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A Fighting Chance

Emergency Department

By Living Our Mission, Rebecca Mateiro and Michelle Adams Gave One Patient a New Lease on Life

The pain was unbearable.

Just moments after waking up and stepping onto her patio for a cigarette and a cup of coffee one crisp November morning, Michelle Weller was brought to her knees. A ripping sensation tore through her chest. She dropped her cigarette, stumbled inside and hollered for someone to call 911.

“I want to die,” Weller said. “That’s what I was thinking. The pain was that bad. I thought I was going to die.”

But nurses at Adventist Health Tehachapi Valley wouldn’t let her.

Weller’s nurses, Rebecca Mateiro and Michelle Adams, identified she was suffering from an aortic dissection, a serious condition occurring when the inner layer of the aortic blood vessel branching off the heart tears. It’s often fatal.

The dissection likely was caused by a combination of smoking, stress and heredity. The thought terrified Weller. She had been a smoker for 35 years and had ignored family members when they asked her to quit. She would stress easily over little things. Her father died of an aortic aneurism. Her brother died of an aortic dissection.

At a critical access hospital in a rural community, options for treatment for such a condition are limited. Mateiro and Adams called hospitals nearby to see if a cardiothoracic surgeon was available to perform immediate open-heart surgery. They found just one – Loma Linda University Medical Center, a Seventh-day Adventist institution.

Meanwhile, Weller’s pulse dropped to 20 beats per minute. Her kidneys began shutting down. She faded in and out of consciousness. A chaplain stood bedside.

After Weller’s daughter Heather Silva arrived, Mateiro placed her hands on her shoulders. She cried with her, and then prayed for her mother.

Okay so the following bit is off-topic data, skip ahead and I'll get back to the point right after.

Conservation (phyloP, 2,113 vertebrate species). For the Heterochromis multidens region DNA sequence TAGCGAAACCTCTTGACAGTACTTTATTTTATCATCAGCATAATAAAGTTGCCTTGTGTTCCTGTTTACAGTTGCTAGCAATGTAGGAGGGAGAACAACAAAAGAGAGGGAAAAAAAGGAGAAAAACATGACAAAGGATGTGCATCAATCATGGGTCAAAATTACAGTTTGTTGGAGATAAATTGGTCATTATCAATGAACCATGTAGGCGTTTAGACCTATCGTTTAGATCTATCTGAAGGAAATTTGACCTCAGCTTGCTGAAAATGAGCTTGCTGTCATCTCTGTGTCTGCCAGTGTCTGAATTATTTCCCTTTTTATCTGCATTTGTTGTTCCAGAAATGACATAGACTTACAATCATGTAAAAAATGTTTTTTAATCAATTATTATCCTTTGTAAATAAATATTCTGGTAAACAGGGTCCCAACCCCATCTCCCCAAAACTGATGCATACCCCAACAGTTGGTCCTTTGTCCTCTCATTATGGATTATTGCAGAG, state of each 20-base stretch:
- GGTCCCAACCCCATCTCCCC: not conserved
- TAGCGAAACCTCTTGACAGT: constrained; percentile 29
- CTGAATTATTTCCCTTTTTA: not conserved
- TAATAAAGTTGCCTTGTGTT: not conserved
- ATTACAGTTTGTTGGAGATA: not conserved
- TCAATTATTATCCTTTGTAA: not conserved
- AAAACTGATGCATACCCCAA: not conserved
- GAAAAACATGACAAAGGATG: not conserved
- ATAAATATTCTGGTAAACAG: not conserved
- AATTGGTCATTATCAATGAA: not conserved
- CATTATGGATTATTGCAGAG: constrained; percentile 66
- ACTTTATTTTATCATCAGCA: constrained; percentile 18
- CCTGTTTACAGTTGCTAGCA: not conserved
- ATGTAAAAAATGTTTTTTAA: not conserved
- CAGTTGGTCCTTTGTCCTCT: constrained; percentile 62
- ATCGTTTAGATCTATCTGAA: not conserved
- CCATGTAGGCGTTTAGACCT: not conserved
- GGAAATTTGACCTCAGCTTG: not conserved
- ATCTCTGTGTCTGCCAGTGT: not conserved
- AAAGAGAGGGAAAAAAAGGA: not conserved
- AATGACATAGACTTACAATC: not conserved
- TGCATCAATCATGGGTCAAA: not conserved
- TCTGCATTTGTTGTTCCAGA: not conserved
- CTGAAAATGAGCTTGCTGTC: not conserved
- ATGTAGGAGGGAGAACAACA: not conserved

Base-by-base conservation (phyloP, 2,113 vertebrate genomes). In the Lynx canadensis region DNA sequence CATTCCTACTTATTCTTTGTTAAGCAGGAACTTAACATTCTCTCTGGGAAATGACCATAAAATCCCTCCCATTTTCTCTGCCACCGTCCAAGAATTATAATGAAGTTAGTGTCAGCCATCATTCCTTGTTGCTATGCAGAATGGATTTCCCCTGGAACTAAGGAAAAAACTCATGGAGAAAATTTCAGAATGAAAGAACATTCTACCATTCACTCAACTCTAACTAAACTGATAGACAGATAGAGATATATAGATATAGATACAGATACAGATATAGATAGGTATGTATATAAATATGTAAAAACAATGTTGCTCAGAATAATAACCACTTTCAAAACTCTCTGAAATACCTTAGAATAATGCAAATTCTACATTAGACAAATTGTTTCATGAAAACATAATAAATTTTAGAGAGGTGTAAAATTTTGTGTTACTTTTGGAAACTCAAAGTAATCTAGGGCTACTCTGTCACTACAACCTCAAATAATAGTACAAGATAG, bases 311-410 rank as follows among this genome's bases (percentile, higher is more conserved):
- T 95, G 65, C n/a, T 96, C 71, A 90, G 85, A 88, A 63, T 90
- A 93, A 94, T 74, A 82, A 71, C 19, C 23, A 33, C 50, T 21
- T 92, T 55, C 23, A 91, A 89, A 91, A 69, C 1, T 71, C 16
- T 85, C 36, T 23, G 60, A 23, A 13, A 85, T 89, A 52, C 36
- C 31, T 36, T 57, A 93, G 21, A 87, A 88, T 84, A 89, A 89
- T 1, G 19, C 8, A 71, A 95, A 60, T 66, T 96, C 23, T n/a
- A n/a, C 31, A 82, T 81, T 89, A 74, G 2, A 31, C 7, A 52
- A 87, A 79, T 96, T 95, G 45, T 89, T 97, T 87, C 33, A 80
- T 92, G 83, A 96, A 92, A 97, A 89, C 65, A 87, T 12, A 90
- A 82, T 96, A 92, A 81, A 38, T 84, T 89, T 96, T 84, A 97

“I told her we would do what we could to give her a fighting chance,” Mateiro recalled. “She’s somebody’s mother. She has kids and a husband, and she’s somebody who really had a chance. She was going to make it – just as long as we got her the surgery she needed.”

Because of the smoke caused by wildfires blazing across Southern California, flying a helicopter into Loma Linda would be impossible for at least six hours.

“We can’t wait,” Mateiro told them. Within 30 minutes they had arranged an ambulance, inserted a breathing tube into Weller’s throat and packed everything they needed for the trip to keep her alive.

Adams and Mateiro traveled stayed by Weller’s side for the two-hour drive into Los Angeles, took down Silva’s phone number and provided her regular text updates throughout the evening.

“I remember them wheeling her out, and the nurses were right there with her. You wouldn’t expect going to work and then end up driving almost three hours with a patient. They didn’t even hesitate. I’m so thankful. They didn’t even think twice,” Silva said. “They were going to do whatever they had to do, and I felt she was in really good hands.”

When they arrived in Loma Linda, they were greeted by the surgeon, a team of nurses, and Weller’s son, who lives in Southern California. Mateiro and Adams gave him an update on his mother’s condition before traveling back to Tehachapi.

“If it weren’t for Michelle [Adams] and Rebecca [Mateiro], my mother would not be here right now,” Silva said. “I feel that in my heart. They saved her life.”

Her operation was ultimately a success, and the experience set Weller on a healthier path. She no longer smokes. She finds ways to reduce stress. She’s begun watching her diet and eating less.

She’s finding ways to be heart healthy so that she can be there for her five grandkids – including one due in April who has helped give her the determination to create healthier habits.

“I want to meet my grandchild,” she said.

And when she sees one of her family members smoking, she’s quick to reprimand them.

“All these years my family told me to quit smoking and that it would kill me. I came so close,” Weller said through tears. “I don’t want the people I care about to ever feel what I felt.”

Weller

Michele Weller, far right, poses for a photo with her daughter Heather Silva, and five-month-old granddaughter, Sienna